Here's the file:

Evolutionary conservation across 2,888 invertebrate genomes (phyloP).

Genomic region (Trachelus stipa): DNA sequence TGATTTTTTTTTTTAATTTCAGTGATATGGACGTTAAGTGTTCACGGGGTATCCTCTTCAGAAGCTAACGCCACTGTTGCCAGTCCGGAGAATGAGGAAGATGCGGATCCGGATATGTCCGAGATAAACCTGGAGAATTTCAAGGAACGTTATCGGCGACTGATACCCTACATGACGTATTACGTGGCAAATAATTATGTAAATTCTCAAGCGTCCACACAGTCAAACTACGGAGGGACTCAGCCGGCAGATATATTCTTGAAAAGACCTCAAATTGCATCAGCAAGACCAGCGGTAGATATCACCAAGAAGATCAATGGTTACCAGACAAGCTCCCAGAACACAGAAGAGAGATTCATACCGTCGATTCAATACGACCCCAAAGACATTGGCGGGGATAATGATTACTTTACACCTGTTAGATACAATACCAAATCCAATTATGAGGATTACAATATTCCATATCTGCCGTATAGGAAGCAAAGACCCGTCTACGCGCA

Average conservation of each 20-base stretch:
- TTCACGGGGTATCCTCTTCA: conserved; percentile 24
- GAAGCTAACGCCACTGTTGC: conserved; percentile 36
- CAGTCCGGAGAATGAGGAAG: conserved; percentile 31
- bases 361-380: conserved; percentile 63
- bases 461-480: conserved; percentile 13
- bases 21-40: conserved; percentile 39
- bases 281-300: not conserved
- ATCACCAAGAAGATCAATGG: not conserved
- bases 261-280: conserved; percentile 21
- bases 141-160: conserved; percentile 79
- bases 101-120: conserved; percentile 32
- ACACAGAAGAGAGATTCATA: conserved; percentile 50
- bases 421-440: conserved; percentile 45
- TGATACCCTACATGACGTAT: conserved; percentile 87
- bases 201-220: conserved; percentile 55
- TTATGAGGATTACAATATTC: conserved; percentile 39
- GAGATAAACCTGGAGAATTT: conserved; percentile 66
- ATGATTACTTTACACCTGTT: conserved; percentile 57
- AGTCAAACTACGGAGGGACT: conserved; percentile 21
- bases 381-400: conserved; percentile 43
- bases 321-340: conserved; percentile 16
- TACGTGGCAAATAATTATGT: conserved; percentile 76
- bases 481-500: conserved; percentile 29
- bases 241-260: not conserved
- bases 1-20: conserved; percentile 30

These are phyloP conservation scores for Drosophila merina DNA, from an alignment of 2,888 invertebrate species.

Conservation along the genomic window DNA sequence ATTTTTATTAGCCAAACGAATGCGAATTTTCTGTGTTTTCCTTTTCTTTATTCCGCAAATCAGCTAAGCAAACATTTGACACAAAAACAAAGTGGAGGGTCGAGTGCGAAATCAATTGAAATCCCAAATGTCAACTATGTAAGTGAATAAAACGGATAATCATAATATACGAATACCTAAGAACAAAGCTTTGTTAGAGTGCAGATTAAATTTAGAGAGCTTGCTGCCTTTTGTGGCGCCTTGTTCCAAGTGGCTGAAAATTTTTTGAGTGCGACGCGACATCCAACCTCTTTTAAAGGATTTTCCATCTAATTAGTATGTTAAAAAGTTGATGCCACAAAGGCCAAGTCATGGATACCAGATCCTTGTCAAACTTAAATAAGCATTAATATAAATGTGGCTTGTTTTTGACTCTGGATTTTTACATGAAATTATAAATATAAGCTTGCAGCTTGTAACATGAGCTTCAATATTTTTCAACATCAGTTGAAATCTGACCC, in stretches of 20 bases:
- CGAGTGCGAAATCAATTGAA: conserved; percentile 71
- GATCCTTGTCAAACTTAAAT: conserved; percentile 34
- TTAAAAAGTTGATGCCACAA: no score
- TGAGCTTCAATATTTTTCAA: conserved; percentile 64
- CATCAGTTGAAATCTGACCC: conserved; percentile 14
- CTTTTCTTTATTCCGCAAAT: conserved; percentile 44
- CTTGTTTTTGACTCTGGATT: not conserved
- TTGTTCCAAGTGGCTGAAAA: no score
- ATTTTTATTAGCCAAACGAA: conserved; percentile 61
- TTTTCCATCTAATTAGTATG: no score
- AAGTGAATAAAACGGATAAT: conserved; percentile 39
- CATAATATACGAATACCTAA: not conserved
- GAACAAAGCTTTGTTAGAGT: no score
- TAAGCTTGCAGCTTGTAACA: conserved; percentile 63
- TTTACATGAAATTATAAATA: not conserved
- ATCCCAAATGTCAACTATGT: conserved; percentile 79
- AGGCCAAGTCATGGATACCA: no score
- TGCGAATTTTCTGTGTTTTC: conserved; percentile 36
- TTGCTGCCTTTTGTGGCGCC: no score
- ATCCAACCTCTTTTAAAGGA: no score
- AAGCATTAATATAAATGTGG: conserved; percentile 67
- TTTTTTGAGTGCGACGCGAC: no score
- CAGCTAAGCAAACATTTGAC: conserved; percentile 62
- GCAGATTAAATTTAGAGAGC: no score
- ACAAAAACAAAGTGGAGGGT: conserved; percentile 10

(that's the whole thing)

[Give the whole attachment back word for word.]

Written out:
Evolutionary conservation across 2,888 invertebrate genomes (phyloP).

Genomic region (Trachelus stipa): DNA sequence TGATTTTTTTTTTTAATTTCAGTGATATGGACGTTAAGTGTTCACGGGGTATCCTCTTCAGAAGCTAACGCCACTGTTGCCAGTCCGGAGAATGAGGAAGATGCGGATCCGGATATGTCCGAGATAAACCTGGAGAATTTCAAGGAACGTTATCGGCGACTGATACCCTACATGACGTATTACGTGGCAAATAATTATGTAAATTCTCAAGCGTCCACACAGTCAAACTACGGAGGGACTCAGCCGGCAGATATATTCTTGAAAAGACCTCAAATTGCATCAGCAAGACCAGCGGTAGATATCACCAAGAAGATCAATGGTTACCAGACAAGCTCCCAGAACACAGAAGAGAGATTCATACCGTCGATTCAATACGACCCCAAAGACATTGGCGGGGATAATGATTACTTTACACCTGTTAGATACAATACCAAATCCAATTATGAGGATTACAATATTCCATATCTGCCGTATAGGAAGCAAAGACCCGTCTACGCGCA

Average conservation of each 20-base stretch:
- TTCACGGGGTATCCTCTTCA: conserved; percentile 24
- GAAGCTAACGCCACTGTTGC: conserved; percentile 36
- CAGTCCGGAGAATGAGGAAG: conserved; percentile 31
- bases 361-380: conserved; percentile 63
- bases 461-480: conserved; percentile 13
- bases 21-40: conserved; percentile 39
- bases 281-300: not conserved
- ATCACCAAGAAGATCAATGG: not conserved
- bases 261-280: conserved; percentile 21
- bases 141-160: conserved; percentile 79
- bases 101-120: conserved; percentile 32
- ACACAGAAGAGAGATTCATA: conserved; percentile 50
- bases 421-440: conserved; percentile 45
- TGATACCCTACATGACGTAT: conserved; percentile 87
- bases 201-220: conserved; percentile 55
- TTATGAGGATTACAATATTC: conserved; percentile 39
- GAGATAAACCTGGAGAATTT: conserved; percentile 66
- ATGATTACTTTACACCTGTT: conserved; percentile 57
- AGTCAAACTACGGAGGGACT: conserved; percentile 21
- bases 381-400: conserved; percentile 43
- bases 321-340: conserved; percentile 16
- TACGTGGCAAATAATTATGT: conserved; percentile 76
- bases 481-500: conserved; percentile 29
- bases 241-260: not conserved
- bases 1-20: conserved; percentile 30

These are phyloP conservation scores for Drosophila merina DNA, from an alignment of 2,888 invertebrate species.

Conservation along the genomic window DNA sequence ATTTTTATTAGCCAAACGAATGCGAATTTTCTGTGTTTTCCTTTTCTTTATTCCGCAAATCAGCTAAGCAAACATTTGACACAAAAACAAAGTGGAGGGTCGAGTGCGAAATCAATTGAAATCCCAAATGTCAACTATGTAAGTGAATAAAACGGATAATCATAATATACGAATACCTAAGAACAAAGCTTTGTTAGAGTGCAGATTAAATTTAGAGAGCTTGCTGCCTTTTGTGGCGCCTTGTTCCAAGTGGCTGAAAATTTTTTGAGTGCGACGCGACATCCAACCTCTTTTAAAGGATTTTCCATCTAATTAGTATGTTAAAAAGTTGATGCCACAAAGGCCAAGTCATGGATACCAGATCCTTGTCAAACTTAAATAAGCATTAATATAAATGTGGCTTGTTTTTGACTCTGGATTTTTACATGAAATTATAAATATAAGCTTGCAGCTTGTAACATGAGCTTCAATATTTTTCAACATCAGTTGAAATCTGACCC, in stretches of 20 bases:
- CGAGTGCGAAATCAATTGAA: conserved; percentile 71
- GATCCTTGTCAAACTTAAAT: conserved; percentile 34
- TTAAAAAGTTGATGCCACAA: no score
- TGAGCTTCAATATTTTTCAA: conserved; percentile 64
- CATCAGTTGAAATCTGACCC: conserved; percentile 14
- CTTTTCTTTATTCCGCAAAT: conserved; percentile 44
- CTTGTTTTTGACTCTGGATT: not conserved
- TTGTTCCAAGTGGCTGAAAA: no score
- ATTTTTATTAGCCAAACGAA: conserved; percentile 61
- TTTTCCATCTAATTAGTATG: no score
- AAGTGAATAAAACGGATAAT: conserved; percentile 39
- CATAATATACGAATACCTAA: not conserved
- GAACAAAGCTTTGTTAGAGT: no score
- TAAGCTTGCAGCTTGTAACA: conserved; percentile 63
- TTTACATGAAATTATAAATA: not conserved
- ATCCCAAATGTCAACTATGT: conserved; percentile 79
- AGGCCAAGTCATGGATACCA: no score
- TGCGAATTTTCTGTGTTTTC: conserved; percentile 36
- TTGCTGCCTTTTGTGGCGCC: no score
- ATCCAACCTCTTTTAAAGGA: no score
- AAGCATTAATATAAATGTGG: conserved; percentile 67
- TTTTTTGAGTGCGACGCGAC: no score
- CAGCTAAGCAAACATTTGAC: conserved; percentile 62
- GCAGATTAAATTTAGAGAGC: no score
- ACAAAAACAAAGTGGAGGGT: conserved; percentile 10